We didn’t stay long enough at this existential location for my liking but odds are always good I’ll be back! For more information on how you can visit this special granite outcropping, check out the Minna Anthony Common Nature Center website.

Hold onto that hat when you boat with Marie. Thank you for the tour of TI Park by land and by river.

Mark navigated the Narrows, a channel between islands on the St. Lawrence River, that borders one of the largest nature centers in the New York State park system.

Musings from a day of tubing with friends

The adrenaline rush of whitewater tubing in the spring is like no other. And, rivers throughout the Adirondacks are great at providing moments of peril and uncertainty. But, when the water levels are low, like in summer, the experience takes on a different temperament. It’s called pure bliss, relaxation and enjoyment.

Last month, my friends, Debbie, Stacy, Karen and their rambunctious lot, splashed down on the banks of the Hudson river. Karen had made reservations for us with an outfit in Lake Luzerne called Adirondack Tubing Adventures. It was finally my turn to join in on their annual adventure!

After signing in, a whopping 76 of us were escorted to the starting point of the river by our ace bus driver Franny and her precocious granddaughter. Alongside Lori and another guide, all helped to educate our wet heads on the beauty of the environment.

Rocks needed dodging and our butts occasionally scraped bottom but the current remained swift. We carefully passed around bags of sandwiches and chips from one tube to another, trying not to drop our precious loot into an eddy. The kids gorged on my Mom’s homemade zucchini bread as if it were their last supper.

My thirst, appetite and need for drama surfaced only near the end…

That’s when Debbie’s boy Ben lost his shoe while swimming outside his tube. The Hudson river is notorious for a rocky bottom gravel surface and quite painful on tender toes. Without a moment of hesitation, Debbie sprang into action. She hurled her little helpless bundle onto her back and fought her way to the safety of the tubes.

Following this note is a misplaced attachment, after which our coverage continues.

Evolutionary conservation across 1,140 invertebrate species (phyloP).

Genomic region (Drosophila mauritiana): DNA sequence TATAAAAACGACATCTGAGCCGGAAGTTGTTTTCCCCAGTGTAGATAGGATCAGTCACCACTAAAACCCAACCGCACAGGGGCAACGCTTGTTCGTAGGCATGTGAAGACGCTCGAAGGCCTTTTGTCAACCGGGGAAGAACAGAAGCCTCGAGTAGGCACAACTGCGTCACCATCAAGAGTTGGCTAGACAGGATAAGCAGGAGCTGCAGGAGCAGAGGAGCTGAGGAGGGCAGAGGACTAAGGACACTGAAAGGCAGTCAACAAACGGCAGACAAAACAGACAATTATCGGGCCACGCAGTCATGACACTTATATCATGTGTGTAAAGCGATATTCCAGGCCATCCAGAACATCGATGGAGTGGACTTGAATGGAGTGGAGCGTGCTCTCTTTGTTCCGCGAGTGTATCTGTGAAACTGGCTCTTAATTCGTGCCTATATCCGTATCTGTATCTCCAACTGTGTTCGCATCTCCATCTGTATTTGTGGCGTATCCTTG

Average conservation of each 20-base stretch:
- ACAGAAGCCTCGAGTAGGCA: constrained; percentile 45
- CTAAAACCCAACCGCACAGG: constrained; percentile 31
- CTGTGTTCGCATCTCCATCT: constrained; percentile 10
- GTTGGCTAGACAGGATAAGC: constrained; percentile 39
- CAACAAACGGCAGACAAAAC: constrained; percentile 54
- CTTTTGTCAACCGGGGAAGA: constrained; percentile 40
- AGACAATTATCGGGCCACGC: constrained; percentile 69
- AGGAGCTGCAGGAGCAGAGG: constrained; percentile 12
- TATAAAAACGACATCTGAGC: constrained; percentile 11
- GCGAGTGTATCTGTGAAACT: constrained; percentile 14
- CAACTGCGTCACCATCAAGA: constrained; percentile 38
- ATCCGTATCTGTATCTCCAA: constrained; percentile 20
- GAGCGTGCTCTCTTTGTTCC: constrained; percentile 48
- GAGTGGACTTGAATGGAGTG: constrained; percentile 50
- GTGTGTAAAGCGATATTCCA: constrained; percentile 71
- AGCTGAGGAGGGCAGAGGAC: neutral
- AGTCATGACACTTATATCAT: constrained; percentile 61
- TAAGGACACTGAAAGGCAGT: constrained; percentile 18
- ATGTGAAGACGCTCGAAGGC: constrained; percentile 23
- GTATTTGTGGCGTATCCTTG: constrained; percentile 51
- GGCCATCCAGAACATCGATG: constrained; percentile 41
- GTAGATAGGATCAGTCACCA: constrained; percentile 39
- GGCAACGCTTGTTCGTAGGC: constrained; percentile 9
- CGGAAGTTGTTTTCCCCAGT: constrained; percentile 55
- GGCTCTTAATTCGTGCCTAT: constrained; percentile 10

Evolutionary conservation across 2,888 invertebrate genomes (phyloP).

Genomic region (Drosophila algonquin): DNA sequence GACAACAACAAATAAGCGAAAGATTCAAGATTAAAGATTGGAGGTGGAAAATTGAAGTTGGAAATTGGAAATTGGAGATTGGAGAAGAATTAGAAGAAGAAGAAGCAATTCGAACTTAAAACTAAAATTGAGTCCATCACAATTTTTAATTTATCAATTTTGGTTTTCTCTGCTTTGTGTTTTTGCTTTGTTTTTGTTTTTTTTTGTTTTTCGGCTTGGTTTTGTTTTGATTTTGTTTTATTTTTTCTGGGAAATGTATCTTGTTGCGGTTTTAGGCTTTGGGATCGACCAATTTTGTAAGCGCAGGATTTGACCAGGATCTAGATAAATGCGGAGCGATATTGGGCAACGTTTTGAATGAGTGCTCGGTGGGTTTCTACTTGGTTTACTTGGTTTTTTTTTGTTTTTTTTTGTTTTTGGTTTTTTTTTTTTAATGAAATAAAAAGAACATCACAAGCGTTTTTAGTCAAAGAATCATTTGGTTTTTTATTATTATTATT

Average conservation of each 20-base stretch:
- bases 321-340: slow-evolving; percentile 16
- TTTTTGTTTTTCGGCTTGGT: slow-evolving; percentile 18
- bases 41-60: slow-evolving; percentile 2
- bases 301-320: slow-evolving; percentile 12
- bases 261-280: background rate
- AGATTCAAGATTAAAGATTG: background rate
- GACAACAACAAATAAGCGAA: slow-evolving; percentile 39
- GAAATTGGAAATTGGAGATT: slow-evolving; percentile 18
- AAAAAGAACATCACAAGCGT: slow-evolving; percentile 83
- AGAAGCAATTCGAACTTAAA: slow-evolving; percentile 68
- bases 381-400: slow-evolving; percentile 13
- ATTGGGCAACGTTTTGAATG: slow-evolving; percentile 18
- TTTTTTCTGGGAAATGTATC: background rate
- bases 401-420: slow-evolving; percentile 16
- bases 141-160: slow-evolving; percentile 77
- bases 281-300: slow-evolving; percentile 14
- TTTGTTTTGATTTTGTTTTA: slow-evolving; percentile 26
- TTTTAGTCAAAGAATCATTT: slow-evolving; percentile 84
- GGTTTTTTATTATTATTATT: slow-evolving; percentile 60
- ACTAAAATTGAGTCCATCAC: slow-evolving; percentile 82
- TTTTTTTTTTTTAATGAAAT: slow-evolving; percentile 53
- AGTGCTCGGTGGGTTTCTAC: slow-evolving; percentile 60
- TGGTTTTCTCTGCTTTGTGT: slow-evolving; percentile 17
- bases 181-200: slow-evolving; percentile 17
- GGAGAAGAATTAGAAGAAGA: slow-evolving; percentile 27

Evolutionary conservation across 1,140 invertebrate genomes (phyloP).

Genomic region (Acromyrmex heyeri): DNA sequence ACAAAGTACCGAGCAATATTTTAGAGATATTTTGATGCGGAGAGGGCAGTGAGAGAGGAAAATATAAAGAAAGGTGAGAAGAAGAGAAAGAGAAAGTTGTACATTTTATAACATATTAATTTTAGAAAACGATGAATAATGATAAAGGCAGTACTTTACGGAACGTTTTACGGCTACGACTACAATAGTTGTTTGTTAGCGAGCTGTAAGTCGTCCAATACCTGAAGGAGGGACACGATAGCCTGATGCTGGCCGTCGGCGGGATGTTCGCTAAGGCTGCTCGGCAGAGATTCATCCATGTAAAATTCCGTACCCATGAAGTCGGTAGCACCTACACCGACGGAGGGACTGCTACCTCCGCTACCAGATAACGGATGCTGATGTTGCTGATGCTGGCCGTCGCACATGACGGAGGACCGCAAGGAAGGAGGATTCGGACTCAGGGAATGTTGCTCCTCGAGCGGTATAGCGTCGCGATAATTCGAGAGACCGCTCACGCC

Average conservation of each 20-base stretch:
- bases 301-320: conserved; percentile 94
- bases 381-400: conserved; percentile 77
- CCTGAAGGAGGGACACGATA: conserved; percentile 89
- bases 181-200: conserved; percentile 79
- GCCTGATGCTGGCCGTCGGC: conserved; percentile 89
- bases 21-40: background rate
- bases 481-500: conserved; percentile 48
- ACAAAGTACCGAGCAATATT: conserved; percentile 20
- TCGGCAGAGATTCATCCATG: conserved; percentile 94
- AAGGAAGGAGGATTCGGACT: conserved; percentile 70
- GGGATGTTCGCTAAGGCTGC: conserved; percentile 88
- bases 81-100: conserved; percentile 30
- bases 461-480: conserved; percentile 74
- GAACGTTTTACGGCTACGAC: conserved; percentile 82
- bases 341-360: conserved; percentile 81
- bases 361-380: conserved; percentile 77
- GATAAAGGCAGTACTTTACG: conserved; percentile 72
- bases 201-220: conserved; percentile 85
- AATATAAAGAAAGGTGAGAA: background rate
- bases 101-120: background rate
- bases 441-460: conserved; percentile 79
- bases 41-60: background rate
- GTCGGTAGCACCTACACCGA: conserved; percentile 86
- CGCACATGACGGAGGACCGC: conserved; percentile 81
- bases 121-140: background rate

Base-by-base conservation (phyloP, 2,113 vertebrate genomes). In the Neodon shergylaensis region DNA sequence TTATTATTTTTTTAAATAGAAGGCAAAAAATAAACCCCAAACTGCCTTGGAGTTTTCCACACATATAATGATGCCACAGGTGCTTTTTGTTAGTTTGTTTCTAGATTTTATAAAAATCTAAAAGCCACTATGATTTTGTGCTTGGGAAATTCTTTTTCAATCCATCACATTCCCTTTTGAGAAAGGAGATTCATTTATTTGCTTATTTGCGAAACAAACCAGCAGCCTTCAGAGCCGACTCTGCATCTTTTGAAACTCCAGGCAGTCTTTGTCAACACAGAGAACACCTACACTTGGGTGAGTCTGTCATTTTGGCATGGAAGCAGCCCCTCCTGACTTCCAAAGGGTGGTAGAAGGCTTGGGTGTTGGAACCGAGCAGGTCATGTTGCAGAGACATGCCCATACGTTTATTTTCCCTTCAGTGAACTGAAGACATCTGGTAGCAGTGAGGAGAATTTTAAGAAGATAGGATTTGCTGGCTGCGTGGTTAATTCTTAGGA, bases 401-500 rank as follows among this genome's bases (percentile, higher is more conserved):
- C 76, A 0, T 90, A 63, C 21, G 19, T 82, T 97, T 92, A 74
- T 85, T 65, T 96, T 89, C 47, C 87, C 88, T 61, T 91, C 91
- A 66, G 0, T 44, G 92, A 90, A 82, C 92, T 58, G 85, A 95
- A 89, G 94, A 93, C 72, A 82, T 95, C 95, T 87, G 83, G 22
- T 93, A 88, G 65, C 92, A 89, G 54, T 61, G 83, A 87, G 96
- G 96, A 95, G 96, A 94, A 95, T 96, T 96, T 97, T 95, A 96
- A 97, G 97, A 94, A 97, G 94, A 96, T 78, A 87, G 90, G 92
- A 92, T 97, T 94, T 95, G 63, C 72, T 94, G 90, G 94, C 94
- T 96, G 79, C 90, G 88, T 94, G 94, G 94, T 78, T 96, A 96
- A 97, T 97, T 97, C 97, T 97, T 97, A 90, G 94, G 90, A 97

Okay, admittedly, there was no real imminent danger, however the waterproof rubber soles were long gone.

If you too want to experience one of the most effortless adventures to find in the ‘daks, this is it!

Working hard but playing harder in Cape Cod

George made a big splash in Cape Cod last month. Here, he shows off his best side for the camera!

It didn’t take much to entice the Mobil Man to bag the gas station for a day and assist with a fun commercial shoot at the Ship’s Knees Inn in Orleans. The fruits of our labor are proudly displayed on their website. Check it out and while you’re at, book a night or two. Don’t forget to bring your bikes.

After a day of shooting, I gave the old man a day of rest – that is my version of ‘rest’. From early morning to late afternoon, we biked 50 miles of the 114 miles of bike paths (some in progress, some planned) on Cape Cod. Our route took us past five mid-to-lower-Cape towns all worthy places to break for briny seaports, sandy beaches and delectable seafood hotspots.

We detoured briefly from the Rail Trail to visit the 1838Nauset (or Nawsett) Bay Lighthouse not far from the Cape Cod National Seashore’s Salt Pond Visitor Center. The popular stop afforded us shade and seating to share our pre-made gourmet sandwiches. Thank you to Friend’s Marketplace in downtown Orleans.